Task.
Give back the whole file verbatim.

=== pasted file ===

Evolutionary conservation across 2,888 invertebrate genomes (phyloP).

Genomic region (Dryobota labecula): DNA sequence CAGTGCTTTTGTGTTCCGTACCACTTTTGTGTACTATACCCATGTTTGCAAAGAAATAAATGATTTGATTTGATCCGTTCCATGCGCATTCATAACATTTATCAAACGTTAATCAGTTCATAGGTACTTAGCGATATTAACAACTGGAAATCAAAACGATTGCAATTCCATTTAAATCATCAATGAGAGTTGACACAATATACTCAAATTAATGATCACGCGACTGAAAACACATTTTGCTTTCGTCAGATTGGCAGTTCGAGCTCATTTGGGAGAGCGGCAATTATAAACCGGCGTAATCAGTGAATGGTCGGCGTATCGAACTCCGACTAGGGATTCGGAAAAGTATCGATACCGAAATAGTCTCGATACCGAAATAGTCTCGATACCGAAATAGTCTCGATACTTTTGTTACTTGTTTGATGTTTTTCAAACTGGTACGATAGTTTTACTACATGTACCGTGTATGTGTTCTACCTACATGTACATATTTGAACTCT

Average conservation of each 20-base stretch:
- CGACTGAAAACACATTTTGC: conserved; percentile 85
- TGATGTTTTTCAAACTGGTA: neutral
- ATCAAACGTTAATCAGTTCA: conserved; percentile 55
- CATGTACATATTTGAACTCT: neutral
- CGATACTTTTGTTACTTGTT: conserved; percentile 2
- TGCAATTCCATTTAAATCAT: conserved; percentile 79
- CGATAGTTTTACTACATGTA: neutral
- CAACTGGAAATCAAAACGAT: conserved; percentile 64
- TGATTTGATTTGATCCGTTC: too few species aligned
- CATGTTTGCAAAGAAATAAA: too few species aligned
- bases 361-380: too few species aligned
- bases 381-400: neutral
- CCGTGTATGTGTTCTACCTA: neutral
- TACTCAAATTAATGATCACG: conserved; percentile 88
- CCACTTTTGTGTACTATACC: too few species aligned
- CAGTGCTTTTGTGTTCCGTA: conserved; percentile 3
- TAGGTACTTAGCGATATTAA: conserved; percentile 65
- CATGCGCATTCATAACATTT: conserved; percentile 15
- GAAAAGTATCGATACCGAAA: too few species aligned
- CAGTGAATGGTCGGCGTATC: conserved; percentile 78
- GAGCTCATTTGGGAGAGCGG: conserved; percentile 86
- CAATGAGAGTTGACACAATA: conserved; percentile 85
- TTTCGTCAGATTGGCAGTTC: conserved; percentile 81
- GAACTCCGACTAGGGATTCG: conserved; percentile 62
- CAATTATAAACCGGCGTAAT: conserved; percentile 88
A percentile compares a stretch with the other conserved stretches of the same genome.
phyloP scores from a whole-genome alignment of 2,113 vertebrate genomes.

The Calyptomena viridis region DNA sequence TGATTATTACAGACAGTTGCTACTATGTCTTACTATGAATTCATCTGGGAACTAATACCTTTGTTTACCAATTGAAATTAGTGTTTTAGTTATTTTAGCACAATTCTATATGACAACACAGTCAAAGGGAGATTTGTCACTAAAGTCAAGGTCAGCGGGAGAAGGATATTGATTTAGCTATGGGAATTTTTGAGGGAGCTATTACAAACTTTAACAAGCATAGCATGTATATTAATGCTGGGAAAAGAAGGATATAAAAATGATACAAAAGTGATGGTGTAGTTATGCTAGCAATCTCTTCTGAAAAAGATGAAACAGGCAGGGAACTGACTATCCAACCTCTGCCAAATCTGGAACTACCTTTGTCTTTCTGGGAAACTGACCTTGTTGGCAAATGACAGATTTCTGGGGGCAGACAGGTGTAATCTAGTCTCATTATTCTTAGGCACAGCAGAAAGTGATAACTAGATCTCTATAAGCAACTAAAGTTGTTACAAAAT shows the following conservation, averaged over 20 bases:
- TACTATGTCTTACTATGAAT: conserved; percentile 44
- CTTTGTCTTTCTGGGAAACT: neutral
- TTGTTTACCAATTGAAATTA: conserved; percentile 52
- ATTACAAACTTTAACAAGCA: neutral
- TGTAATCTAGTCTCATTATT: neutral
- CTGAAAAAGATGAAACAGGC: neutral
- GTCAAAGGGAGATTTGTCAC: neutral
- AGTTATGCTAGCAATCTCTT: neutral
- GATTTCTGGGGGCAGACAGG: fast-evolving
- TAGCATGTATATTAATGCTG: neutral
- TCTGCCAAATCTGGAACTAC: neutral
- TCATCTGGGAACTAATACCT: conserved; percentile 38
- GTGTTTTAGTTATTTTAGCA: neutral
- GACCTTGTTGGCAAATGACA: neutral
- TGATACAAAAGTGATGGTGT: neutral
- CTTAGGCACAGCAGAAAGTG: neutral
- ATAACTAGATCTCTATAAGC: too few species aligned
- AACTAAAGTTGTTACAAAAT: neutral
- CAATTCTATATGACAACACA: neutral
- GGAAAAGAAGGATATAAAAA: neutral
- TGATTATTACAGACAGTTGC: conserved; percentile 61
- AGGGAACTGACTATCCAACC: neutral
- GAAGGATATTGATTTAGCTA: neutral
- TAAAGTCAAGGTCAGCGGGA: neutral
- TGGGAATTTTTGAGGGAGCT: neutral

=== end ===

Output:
Evolutionary conservation across 2,888 invertebrate genomes (phyloP).

Genomic region (Dryobota labecula): DNA sequence CAGTGCTTTTGTGTTCCGTACCACTTTTGTGTACTATACCCATGTTTGCAAAGAAATAAATGATTTGATTTGATCCGTTCCATGCGCATTCATAACATTTATCAAACGTTAATCAGTTCATAGGTACTTAGCGATATTAACAACTGGAAATCAAAACGATTGCAATTCCATTTAAATCATCAATGAGAGTTGACACAATATACTCAAATTAATGATCACGCGACTGAAAACACATTTTGCTTTCGTCAGATTGGCAGTTCGAGCTCATTTGGGAGAGCGGCAATTATAAACCGGCGTAATCAGTGAATGGTCGGCGTATCGAACTCCGACTAGGGATTCGGAAAAGTATCGATACCGAAATAGTCTCGATACCGAAATAGTCTCGATACCGAAATAGTCTCGATACTTTTGTTACTTGTTTGATGTTTTTCAAACTGGTACGATAGTTTTACTACATGTACCGTGTATGTGTTCTACCTACATGTACATATTTGAACTCT

Average conservation of each 20-base stretch:
- CGACTGAAAACACATTTTGC: conserved; percentile 85
- TGATGTTTTTCAAACTGGTA: neutral
- ATCAAACGTTAATCAGTTCA: conserved; percentile 55
- CATGTACATATTTGAACTCT: neutral
- CGATACTTTTGTTACTTGTT: conserved; percentile 2
- TGCAATTCCATTTAAATCAT: conserved; percentile 79
- CGATAGTTTTACTACATGTA: neutral
- CAACTGGAAATCAAAACGAT: conserved; percentile 64
- TGATTTGATTTGATCCGTTC: too few species aligned
- CATGTTTGCAAAGAAATAAA: too few species aligned
- bases 361-380: too few species aligned
- bases 381-400: neutral
- CCGTGTATGTGTTCTACCTA: neutral
- TACTCAAATTAATGATCACG: conserved; percentile 88
- CCACTTTTGTGTACTATACC: too few species aligned
- CAGTGCTTTTGTGTTCCGTA: conserved; percentile 3
- TAGGTACTTAGCGATATTAA: conserved; percentile 65
- CATGCGCATTCATAACATTT: conserved; percentile 15
- GAAAAGTATCGATACCGAAA: too few species aligned
- CAGTGAATGGTCGGCGTATC: conserved; percentile 78
- GAGCTCATTTGGGAGAGCGG: conserved; percentile 86
- CAATGAGAGTTGACACAATA: conserved; percentile 85
- TTTCGTCAGATTGGCAGTTC: conserved; percentile 81
- GAACTCCGACTAGGGATTCG: conserved; percentile 62
- CAATTATAAACCGGCGTAAT: conserved; percentile 88
A percentile compares a stretch with the other conserved stretches of the same genome.
phyloP scores from a whole-genome alignment of 2,113 vertebrate genomes.

The Calyptomena viridis region DNA sequence TGATTATTACAGACAGTTGCTACTATGTCTTACTATGAATTCATCTGGGAACTAATACCTTTGTTTACCAATTGAAATTAGTGTTTTAGTTATTTTAGCACAATTCTATATGACAACACAGTCAAAGGGAGATTTGTCACTAAAGTCAAGGTCAGCGGGAGAAGGATATTGATTTAGCTATGGGAATTTTTGAGGGAGCTATTACAAACTTTAACAAGCATAGCATGTATATTAATGCTGGGAAAAGAAGGATATAAAAATGATACAAAAGTGATGGTGTAGTTATGCTAGCAATCTCTTCTGAAAAAGATGAAACAGGCAGGGAACTGACTATCCAACCTCTGCCAAATCTGGAACTACCTTTGTCTTTCTGGGAAACTGACCTTGTTGGCAAATGACAGATTTCTGGGGGCAGACAGGTGTAATCTAGTCTCATTATTCTTAGGCACAGCAGAAAGTGATAACTAGATCTCTATAAGCAACTAAAGTTGTTACAAAAT shows the following conservation, averaged over 20 bases:
- TACTATGTCTTACTATGAAT: conserved; percentile 44
- CTTTGTCTTTCTGGGAAACT: neutral
- TTGTTTACCAATTGAAATTA: conserved; percentile 52
- ATTACAAACTTTAACAAGCA: neutral
- TGTAATCTAGTCTCATTATT: neutral
- CTGAAAAAGATGAAACAGGC: neutral
- GTCAAAGGGAGATTTGTCAC: neutral
- AGTTATGCTAGCAATCTCTT: neutral
- GATTTCTGGGGGCAGACAGG: fast-evolving
- TAGCATGTATATTAATGCTG: neutral
- TCTGCCAAATCTGGAACTAC: neutral
- TCATCTGGGAACTAATACCT: conserved; percentile 38
- GTGTTTTAGTTATTTTAGCA: neutral
- GACCTTGTTGGCAAATGACA: neutral
- TGATACAAAAGTGATGGTGT: neutral
- CTTAGGCACAGCAGAAAGTG: neutral
- ATAACTAGATCTCTATAAGC: too few species aligned
- AACTAAAGTTGTTACAAAAT: neutral
- CAATTCTATATGACAACACA: neutral
- GGAAAAGAAGGATATAAAAA: neutral
- TGATTATTACAGACAGTTGC: conserved; percentile 61
- AGGGAACTGACTATCCAACC: neutral
- GAAGGATATTGATTTAGCTA: neutral
- TAAAGTCAAGGTCAGCGGGA: neutral
- TGGGAATTTTTGAGGGAGCT: neutral